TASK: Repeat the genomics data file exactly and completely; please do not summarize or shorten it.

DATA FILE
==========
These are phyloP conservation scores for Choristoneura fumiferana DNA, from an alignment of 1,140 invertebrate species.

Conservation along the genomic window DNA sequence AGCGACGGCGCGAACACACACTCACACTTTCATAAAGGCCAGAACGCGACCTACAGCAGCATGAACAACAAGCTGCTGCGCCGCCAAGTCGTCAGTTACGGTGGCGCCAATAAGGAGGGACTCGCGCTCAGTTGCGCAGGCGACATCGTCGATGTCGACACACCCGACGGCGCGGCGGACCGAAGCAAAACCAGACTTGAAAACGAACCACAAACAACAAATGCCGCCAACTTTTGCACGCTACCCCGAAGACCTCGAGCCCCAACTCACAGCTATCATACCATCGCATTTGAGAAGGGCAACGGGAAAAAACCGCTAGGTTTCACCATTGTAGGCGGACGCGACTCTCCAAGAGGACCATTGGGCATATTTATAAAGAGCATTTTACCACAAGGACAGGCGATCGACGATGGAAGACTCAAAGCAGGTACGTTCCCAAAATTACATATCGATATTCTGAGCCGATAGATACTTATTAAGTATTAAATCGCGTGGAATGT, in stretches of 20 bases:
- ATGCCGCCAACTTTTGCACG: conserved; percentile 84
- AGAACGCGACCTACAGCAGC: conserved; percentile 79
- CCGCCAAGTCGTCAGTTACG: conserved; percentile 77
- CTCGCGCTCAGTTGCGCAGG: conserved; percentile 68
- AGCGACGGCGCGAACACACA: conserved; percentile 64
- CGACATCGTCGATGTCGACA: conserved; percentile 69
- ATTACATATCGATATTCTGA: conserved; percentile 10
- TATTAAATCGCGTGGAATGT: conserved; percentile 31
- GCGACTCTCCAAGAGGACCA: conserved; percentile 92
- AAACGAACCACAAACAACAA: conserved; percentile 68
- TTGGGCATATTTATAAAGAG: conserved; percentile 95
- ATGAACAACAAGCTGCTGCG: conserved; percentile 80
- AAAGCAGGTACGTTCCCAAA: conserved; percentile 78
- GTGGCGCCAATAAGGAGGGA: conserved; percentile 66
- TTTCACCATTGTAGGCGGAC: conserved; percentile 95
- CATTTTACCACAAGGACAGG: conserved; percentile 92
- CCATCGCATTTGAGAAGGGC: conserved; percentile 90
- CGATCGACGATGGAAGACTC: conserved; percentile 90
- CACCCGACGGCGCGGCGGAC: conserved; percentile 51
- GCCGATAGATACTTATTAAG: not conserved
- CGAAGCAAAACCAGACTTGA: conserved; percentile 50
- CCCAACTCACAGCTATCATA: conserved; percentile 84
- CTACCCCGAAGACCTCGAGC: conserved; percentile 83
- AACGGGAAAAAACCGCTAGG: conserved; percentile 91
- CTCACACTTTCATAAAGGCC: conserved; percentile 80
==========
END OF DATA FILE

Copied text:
These are phyloP conservation scores for Choristoneura fumiferana DNA, from an alignment of 1,140 invertebrate species.

Conservation along the genomic window DNA sequence AGCGACGGCGCGAACACACACTCACACTTTCATAAAGGCCAGAACGCGACCTACAGCAGCATGAACAACAAGCTGCTGCGCCGCCAAGTCGTCAGTTACGGTGGCGCCAATAAGGAGGGACTCGCGCTCAGTTGCGCAGGCGACATCGTCGATGTCGACACACCCGACGGCGCGGCGGACCGAAGCAAAACCAGACTTGAAAACGAACCACAAACAACAAATGCCGCCAACTTTTGCACGCTACCCCGAAGACCTCGAGCCCCAACTCACAGCTATCATACCATCGCATTTGAGAAGGGCAACGGGAAAAAACCGCTAGGTTTCACCATTGTAGGCGGACGCGACTCTCCAAGAGGACCATTGGGCATATTTATAAAGAGCATTTTACCACAAGGACAGGCGATCGACGATGGAAGACTCAAAGCAGGTACGTTCCCAAAATTACATATCGATATTCTGAGCCGATAGATACTTATTAAGTATTAAATCGCGTGGAATGT, in stretches of 20 bases:
- ATGCCGCCAACTTTTGCACG: conserved; percentile 84
- AGAACGCGACCTACAGCAGC: conserved; percentile 79
- CCGCCAAGTCGTCAGTTACG: conserved; percentile 77
- CTCGCGCTCAGTTGCGCAGG: conserved; percentile 68
- AGCGACGGCGCGAACACACA: conserved; percentile 64
- CGACATCGTCGATGTCGACA: conserved; percentile 69
- ATTACATATCGATATTCTGA: conserved; percentile 10
- TATTAAATCGCGTGGAATGT: conserved; percentile 31
- GCGACTCTCCAAGAGGACCA: conserved; percentile 92
- AAACGAACCACAAACAACAA: conserved; percentile 68
- TTGGGCATATTTATAAAGAG: conserved; percentile 95
- ATGAACAACAAGCTGCTGCG: conserved; percentile 80
- AAAGCAGGTACGTTCCCAAA: conserved; percentile 78
- GTGGCGCCAATAAGGAGGGA: conserved; percentile 66
- TTTCACCATTGTAGGCGGAC: conserved; percentile 95
- CATTTTACCACAAGGACAGG: conserved; percentile 92
- CCATCGCATTTGAGAAGGGC: conserved; percentile 90
- CGATCGACGATGGAAGACTC: conserved; percentile 90
- CACCCGACGGCGCGGCGGAC: conserved; percentile 51
- GCCGATAGATACTTATTAAG: not conserved
- CGAAGCAAAACCAGACTTGA: conserved; percentile 50
- CCCAACTCACAGCTATCATA: conserved; percentile 84
- CTACCCCGAAGACCTCGAGC: conserved; percentile 83
- AACGGGAAAAAACCGCTAGG: conserved; percentile 91
- CTCACACTTTCATAAAGGCC: conserved; percentile 80